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First responders leery of seeking mental health help

May 1, 2017
by Tom Valentino, Senior Editor
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A vast majority of first responders say they have experienced a traumatic event on the job and have experienced symptoms related to mental health issues. Far less, however, feel comfortable discussing the subject with their supervisors out of fear of facing repercussions.

According to data released by the University of Phoenix College of Social Sciences, 85% of respondents have experienced symptoms such as:

  • Lack of sleep (69%)
  • Anxiety (46%)
  • Change in eating habits (38%)
  • Mood swings (28%)

Still, 39% say there are repercussions for seeking mental health help at work, such as being treated differently by supervisors, being viewed as weak by colleagues and being looked over for promotions.

Samantha Dutton, PhD, MSW, director of the college’s Social Science program, says the data in the survey is in line with what she observed in her 20 years as a clinical social worker in the U.S. Air Force, treating those with similarly stressful careers.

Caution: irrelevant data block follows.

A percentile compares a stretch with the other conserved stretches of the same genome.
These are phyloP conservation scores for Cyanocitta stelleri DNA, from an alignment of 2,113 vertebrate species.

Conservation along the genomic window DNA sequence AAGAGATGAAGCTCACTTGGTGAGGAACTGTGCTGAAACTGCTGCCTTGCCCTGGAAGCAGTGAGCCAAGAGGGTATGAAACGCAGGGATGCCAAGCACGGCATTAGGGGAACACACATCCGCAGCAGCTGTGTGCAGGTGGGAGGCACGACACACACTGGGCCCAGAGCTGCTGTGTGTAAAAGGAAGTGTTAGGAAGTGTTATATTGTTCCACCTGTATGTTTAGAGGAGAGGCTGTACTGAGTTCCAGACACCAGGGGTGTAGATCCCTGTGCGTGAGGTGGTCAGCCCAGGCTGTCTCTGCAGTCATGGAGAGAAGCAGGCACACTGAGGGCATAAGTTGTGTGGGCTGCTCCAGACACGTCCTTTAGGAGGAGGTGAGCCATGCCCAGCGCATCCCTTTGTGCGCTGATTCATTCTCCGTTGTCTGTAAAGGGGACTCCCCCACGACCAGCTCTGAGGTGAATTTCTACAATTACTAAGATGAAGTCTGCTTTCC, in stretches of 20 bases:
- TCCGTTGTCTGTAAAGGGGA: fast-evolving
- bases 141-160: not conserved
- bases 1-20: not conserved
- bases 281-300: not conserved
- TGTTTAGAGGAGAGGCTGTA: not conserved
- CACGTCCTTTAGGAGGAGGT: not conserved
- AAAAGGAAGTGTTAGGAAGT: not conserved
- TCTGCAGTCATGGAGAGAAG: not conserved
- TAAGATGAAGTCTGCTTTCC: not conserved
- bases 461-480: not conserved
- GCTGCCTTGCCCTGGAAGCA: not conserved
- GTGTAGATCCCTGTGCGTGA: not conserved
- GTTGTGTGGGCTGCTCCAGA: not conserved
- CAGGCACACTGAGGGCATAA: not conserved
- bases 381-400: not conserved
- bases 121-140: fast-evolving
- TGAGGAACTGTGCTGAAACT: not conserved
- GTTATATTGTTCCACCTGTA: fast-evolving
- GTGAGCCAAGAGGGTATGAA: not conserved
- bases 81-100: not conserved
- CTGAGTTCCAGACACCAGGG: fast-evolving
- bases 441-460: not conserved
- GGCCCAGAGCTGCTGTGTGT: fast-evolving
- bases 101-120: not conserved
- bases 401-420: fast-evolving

“As a country, we are leery of discussing mental health, but when it comes to first responders or military members, there’s even more stigma attached because it could potentially affect their job,” Dutton says. “If you’re a pilot in the Air Force, and you come for mental health treatment, do you have the mental capacity or healthiness to fly planes? Their supervisors will know [they’re seeking mental health treatment], so they’re taking a chance by getting the help they need.”

Dutton also notes that while first responders might fear repercussions for seeking mental health treatment, there could be a multitude of other reasons they were passed over for a promotion, for example. In many cases, Dutton says, first responders actually run a greater risk to their careers by not seeking treatment.

“In reality, people who reach out for help have little impact on their job,” she says. “It’s when they don’t reach out for help that it becomes an issue and things start to spiral out of control and people are aware they aren’t meeting expectations at work.”

Among the survey’s other findings:

  • 51% of first responders say they have participated in pre-exposure mental health training and 49% have received “psychological first aid” after a traumatic incident
  • 47% of respondents say they are battling depression due to incidents on the job
  • 33% say they have received a diagnosis with a mental health disorder, such as depression or post-traumatic stress disorder (PTSD)
  • 69% say mental health services are seldom or never used at their organization

 

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